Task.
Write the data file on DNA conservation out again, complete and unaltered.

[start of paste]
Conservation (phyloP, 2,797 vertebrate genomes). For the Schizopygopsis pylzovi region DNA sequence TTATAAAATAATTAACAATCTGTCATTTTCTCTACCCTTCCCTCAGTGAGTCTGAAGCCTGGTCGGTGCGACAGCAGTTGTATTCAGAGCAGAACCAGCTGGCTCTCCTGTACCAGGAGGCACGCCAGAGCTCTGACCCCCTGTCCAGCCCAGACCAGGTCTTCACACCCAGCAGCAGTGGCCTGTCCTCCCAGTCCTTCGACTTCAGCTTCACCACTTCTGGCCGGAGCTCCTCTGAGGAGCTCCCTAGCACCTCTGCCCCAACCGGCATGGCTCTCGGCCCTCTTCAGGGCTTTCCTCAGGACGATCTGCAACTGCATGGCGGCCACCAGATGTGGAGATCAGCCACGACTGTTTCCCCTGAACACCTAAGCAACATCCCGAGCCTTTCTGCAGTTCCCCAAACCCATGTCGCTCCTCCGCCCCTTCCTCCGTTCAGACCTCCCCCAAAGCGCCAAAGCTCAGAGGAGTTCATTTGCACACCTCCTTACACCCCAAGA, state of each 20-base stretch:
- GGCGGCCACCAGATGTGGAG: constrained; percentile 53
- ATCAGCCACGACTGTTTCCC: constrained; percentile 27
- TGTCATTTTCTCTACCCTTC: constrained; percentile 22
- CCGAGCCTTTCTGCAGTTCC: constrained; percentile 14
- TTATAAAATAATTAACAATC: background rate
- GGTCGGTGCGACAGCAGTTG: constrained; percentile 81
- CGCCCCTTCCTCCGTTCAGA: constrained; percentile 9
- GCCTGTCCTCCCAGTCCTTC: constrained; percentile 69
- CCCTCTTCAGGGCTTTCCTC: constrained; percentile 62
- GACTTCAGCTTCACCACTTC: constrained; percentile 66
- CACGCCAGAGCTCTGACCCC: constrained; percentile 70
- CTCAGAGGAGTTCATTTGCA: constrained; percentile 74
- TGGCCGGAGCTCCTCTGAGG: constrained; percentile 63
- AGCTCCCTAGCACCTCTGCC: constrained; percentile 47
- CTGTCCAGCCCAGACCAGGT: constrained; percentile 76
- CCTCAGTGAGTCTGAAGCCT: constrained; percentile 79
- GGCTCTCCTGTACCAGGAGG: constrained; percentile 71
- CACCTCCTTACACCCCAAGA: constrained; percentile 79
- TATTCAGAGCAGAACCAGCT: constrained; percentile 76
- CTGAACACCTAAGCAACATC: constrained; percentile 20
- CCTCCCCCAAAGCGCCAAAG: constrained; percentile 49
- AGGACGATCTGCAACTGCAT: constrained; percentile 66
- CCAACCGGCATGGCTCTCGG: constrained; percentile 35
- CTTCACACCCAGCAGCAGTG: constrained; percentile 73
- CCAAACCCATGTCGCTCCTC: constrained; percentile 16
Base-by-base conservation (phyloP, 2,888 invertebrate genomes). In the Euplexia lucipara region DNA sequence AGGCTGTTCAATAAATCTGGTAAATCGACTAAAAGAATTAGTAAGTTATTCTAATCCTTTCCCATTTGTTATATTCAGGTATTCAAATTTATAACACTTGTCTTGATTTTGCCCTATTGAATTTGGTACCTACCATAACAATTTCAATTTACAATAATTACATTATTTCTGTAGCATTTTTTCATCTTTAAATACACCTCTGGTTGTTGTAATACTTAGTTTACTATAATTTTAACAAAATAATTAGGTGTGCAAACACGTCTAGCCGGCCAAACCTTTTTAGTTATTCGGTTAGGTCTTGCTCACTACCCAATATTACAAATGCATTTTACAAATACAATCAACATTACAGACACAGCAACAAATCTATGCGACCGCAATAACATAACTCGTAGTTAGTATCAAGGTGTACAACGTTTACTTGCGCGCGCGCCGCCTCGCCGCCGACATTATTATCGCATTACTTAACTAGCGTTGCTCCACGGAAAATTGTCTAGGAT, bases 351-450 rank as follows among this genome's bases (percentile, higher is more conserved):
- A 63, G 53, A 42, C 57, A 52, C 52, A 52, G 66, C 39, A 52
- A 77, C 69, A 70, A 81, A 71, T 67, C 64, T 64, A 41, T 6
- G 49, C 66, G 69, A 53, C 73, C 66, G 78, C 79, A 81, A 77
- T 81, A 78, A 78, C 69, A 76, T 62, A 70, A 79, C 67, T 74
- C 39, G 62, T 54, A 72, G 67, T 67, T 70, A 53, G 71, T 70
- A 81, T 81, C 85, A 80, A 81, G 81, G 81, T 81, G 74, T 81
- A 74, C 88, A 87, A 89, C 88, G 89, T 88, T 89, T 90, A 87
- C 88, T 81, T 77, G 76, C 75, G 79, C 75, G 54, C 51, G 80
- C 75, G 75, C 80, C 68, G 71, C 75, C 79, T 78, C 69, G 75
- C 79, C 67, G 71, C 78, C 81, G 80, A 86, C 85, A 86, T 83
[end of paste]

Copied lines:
Conservation (phyloP, 2,797 vertebrate genomes). For the Schizopygopsis pylzovi region DNA sequence TTATAAAATAATTAACAATCTGTCATTTTCTCTACCCTTCCCTCAGTGAGTCTGAAGCCTGGTCGGTGCGACAGCAGTTGTATTCAGAGCAGAACCAGCTGGCTCTCCTGTACCAGGAGGCACGCCAGAGCTCTGACCCCCTGTCCAGCCCAGACCAGGTCTTCACACCCAGCAGCAGTGGCCTGTCCTCCCAGTCCTTCGACTTCAGCTTCACCACTTCTGGCCGGAGCTCCTCTGAGGAGCTCCCTAGCACCTCTGCCCCAACCGGCATGGCTCTCGGCCCTCTTCAGGGCTTTCCTCAGGACGATCTGCAACTGCATGGCGGCCACCAGATGTGGAGATCAGCCACGACTGTTTCCCCTGAACACCTAAGCAACATCCCGAGCCTTTCTGCAGTTCCCCAAACCCATGTCGCTCCTCCGCCCCTTCCTCCGTTCAGACCTCCCCCAAAGCGCCAAAGCTCAGAGGAGTTCATTTGCACACCTCCTTACACCCCAAGA, state of each 20-base stretch:
- GGCGGCCACCAGATGTGGAG: constrained; percentile 53
- ATCAGCCACGACTGTTTCCC: constrained; percentile 27
- TGTCATTTTCTCTACCCTTC: constrained; percentile 22
- CCGAGCCTTTCTGCAGTTCC: constrained; percentile 14
- TTATAAAATAATTAACAATC: background rate
- GGTCGGTGCGACAGCAGTTG: constrained; percentile 81
- CGCCCCTTCCTCCGTTCAGA: constrained; percentile 9
- GCCTGTCCTCCCAGTCCTTC: constrained; percentile 69
- CCCTCTTCAGGGCTTTCCTC: constrained; percentile 62
- GACTTCAGCTTCACCACTTC: constrained; percentile 66
- CACGCCAGAGCTCTGACCCC: constrained; percentile 70
- CTCAGAGGAGTTCATTTGCA: constrained; percentile 74
- TGGCCGGAGCTCCTCTGAGG: constrained; percentile 63
- AGCTCCCTAGCACCTCTGCC: constrained; percentile 47
- CTGTCCAGCCCAGACCAGGT: constrained; percentile 76
- CCTCAGTGAGTCTGAAGCCT: constrained; percentile 79
- GGCTCTCCTGTACCAGGAGG: constrained; percentile 71
- CACCTCCTTACACCCCAAGA: constrained; percentile 79
- TATTCAGAGCAGAACCAGCT: constrained; percentile 76
- CTGAACACCTAAGCAACATC: constrained; percentile 20
- CCTCCCCCAAAGCGCCAAAG: constrained; percentile 49
- AGGACGATCTGCAACTGCAT: constrained; percentile 66
- CCAACCGGCATGGCTCTCGG: constrained; percentile 35
- CTTCACACCCAGCAGCAGTG: constrained; percentile 73
- CCAAACCCATGTCGCTCCTC: constrained; percentile 16
Base-by-base conservation (phyloP, 2,888 invertebrate genomes). In the Euplexia lucipara region DNA sequence AGGCTGTTCAATAAATCTGGTAAATCGACTAAAAGAATTAGTAAGTTATTCTAATCCTTTCCCATTTGTTATATTCAGGTATTCAAATTTATAACACTTGTCTTGATTTTGCCCTATTGAATTTGGTACCTACCATAACAATTTCAATTTACAATAATTACATTATTTCTGTAGCATTTTTTCATCTTTAAATACACCTCTGGTTGTTGTAATACTTAGTTTACTATAATTTTAACAAAATAATTAGGTGTGCAAACACGTCTAGCCGGCCAAACCTTTTTAGTTATTCGGTTAGGTCTTGCTCACTACCCAATATTACAAATGCATTTTACAAATACAATCAACATTACAGACACAGCAACAAATCTATGCGACCGCAATAACATAACTCGTAGTTAGTATCAAGGTGTACAACGTTTACTTGCGCGCGCGCCGCCTCGCCGCCGACATTATTATCGCATTACTTAACTAGCGTTGCTCCACGGAAAATTGTCTAGGAT, bases 351-450 rank as follows among this genome's bases (percentile, higher is more conserved):
- A 63, G 53, A 42, C 57, A 52, C 52, A 52, G 66, C 39, A 52
- A 77, C 69, A 70, A 81, A 71, T 67, C 64, T 64, A 41, T 6
- G 49, C 66, G 69, A 53, C 73, C 66, G 78, C 79, A 81, A 77
- T 81, A 78, A 78, C 69, A 76, T 62, A 70, A 79, C 67, T 74
- C 39, G 62, T 54, A 72, G 67, T 67, T 70, A 53, G 71, T 70
- A 81, T 81, C 85, A 80, A 81, G 81, G 81, T 81, G 74, T 81
- A 74, C 88, A 87, A 89, C 88, G 89, T 88, T 89, T 90, A 87
- C 88, T 81, T 77, G 76, C 75, G 79, C 75, G 54, C 51, G 80
- C 75, G 75, C 80, C 68, G 71, C 75, C 79, T 78, C 69, G 75
- C 79, C 67, G 71, C 78, C 81, G 80, A 86, C 85, A 86, T 83